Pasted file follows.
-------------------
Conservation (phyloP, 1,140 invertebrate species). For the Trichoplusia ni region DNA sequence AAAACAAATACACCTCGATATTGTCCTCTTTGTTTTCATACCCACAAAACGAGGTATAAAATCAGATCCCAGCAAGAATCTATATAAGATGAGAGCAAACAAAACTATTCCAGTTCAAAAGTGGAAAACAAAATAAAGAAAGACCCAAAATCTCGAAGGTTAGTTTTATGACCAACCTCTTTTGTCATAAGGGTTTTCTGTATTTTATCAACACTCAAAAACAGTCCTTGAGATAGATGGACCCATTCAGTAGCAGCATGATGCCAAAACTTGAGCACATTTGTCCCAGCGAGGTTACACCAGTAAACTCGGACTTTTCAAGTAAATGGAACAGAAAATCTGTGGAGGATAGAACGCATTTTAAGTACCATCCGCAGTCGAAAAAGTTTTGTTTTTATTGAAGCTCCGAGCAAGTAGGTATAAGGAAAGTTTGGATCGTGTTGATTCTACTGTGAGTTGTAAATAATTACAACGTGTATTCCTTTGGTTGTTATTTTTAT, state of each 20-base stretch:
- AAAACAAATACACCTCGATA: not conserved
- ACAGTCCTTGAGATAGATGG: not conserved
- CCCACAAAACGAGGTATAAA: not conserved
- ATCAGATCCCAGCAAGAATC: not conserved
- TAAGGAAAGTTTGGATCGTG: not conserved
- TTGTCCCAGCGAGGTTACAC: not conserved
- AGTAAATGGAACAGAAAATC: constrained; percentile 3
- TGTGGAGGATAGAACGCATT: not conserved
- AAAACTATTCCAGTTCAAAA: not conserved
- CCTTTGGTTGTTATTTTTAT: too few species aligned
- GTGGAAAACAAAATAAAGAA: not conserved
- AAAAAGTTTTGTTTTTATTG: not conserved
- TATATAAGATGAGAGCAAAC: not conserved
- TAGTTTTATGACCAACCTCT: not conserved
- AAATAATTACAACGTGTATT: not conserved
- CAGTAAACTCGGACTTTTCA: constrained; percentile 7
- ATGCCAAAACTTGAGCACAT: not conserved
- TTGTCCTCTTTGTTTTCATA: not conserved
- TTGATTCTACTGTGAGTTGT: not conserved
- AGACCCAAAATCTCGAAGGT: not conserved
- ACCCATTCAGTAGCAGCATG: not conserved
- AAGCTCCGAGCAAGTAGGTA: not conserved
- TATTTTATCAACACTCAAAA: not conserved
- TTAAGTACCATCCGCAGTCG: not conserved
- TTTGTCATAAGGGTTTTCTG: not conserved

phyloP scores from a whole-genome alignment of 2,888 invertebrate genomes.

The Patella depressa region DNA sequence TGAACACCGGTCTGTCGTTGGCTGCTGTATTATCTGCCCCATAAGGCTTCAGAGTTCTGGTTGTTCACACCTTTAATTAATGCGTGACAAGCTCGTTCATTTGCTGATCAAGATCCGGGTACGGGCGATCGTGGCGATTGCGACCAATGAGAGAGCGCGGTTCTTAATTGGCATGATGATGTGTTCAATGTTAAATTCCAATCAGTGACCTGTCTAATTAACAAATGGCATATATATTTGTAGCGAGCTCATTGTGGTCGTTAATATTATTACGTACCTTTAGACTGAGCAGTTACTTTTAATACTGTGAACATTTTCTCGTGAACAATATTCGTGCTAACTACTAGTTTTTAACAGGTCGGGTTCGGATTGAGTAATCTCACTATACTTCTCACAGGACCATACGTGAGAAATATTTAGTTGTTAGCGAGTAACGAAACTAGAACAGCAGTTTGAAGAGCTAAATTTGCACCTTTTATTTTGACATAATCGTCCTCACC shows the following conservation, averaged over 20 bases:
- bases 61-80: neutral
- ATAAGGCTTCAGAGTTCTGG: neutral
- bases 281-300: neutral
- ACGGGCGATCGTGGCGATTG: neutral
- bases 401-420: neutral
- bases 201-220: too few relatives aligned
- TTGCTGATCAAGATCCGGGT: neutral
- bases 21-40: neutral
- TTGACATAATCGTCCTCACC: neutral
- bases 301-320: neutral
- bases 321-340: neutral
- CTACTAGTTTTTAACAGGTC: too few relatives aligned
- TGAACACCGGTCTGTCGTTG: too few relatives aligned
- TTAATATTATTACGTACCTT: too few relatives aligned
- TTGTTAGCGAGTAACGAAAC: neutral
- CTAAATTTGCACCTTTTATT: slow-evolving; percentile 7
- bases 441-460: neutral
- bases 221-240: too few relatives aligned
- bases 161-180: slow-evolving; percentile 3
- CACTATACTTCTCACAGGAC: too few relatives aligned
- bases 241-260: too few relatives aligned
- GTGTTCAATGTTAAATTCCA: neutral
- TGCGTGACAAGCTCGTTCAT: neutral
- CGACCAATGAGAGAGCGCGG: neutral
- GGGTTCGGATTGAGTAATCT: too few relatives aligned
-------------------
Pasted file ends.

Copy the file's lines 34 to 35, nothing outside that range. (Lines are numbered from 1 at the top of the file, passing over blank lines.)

- bases 201-220: too few relatives aligned
- TTGCTGATCAAGATCCGGGT: neutral